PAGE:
Employees at the Bay Area Rapid Transit, or BART, did not show up for work today to protest the low wages and inadequate safety provisions in their renewed contract. This is the first strike since a six-day protest sixteen years ago.
What is mostly at issue is whether the wages in the contract will reflect the rising cost of living in the bay area. The union asked for a 23 percent raise during four years while BART countered with an 8 percent increase during four years, which doubled their original offer.
The unions have also taken issue with certain safety provisions. Workers got upset over a proposal to require employees to pay more into their health care benefits. Negotiations hit another bump when unions demanded greater safety precautions including bulletproof glass and better lighting in tunnels. A spokesman for BART, however, characterized these demands as a “smokescreen;” contract negotiations are not the appropriate place to raise these concerns.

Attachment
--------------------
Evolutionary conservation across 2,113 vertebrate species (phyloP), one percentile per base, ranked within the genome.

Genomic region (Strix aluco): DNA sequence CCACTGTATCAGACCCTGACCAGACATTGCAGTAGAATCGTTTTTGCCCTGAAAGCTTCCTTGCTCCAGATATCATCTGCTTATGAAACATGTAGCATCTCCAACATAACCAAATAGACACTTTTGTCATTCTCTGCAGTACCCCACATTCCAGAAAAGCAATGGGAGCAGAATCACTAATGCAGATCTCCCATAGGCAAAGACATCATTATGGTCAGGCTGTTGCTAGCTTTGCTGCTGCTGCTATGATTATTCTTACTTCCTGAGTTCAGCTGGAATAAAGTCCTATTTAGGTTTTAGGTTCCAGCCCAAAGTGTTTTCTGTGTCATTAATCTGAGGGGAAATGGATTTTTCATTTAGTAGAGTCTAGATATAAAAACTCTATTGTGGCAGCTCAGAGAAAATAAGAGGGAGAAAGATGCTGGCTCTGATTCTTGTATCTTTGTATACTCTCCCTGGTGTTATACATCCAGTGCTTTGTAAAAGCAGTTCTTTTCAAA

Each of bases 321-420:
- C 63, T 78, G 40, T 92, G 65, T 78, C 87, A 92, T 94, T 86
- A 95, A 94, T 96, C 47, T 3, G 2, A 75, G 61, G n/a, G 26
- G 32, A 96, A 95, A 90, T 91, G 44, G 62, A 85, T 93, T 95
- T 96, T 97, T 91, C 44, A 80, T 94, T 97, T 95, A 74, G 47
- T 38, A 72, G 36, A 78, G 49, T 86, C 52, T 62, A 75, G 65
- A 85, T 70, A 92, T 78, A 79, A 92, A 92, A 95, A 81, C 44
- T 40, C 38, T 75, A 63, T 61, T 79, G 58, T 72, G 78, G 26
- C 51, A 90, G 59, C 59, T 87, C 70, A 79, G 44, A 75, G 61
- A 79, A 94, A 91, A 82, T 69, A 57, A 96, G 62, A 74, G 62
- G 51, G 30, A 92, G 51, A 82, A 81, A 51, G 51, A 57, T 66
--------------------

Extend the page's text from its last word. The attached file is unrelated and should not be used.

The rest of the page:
However, caught in the crosshairs of contract negotiation are hundreds of thousands of stranded commuters, especially low income commuters without access to other means of transportation. In 2012, BART serviced an average of 366,565 riders per weekday. The U.S. Census Bureau even named the bay area one of the top regions for “mega-commuting,” or a commute longer than 90 minutes. Though unclear how long the strike will last, in the interim greater pressure will be placed on all other modes of transportation. Highways will clog, ferries will be crowded and MUNI, the bay area bus system, will likely be flooded.
Perhaps a safety precaution both employees and employers at BART should consider is hygiene. BART’s plush blue fabric seats are home to mold and fecal and skin-borne bacteria, according to a San Francisco State University study.
As July 4 approaches, bay area residents may have to host local barbecues or watch the fireworks from afar if negotiations do not resume.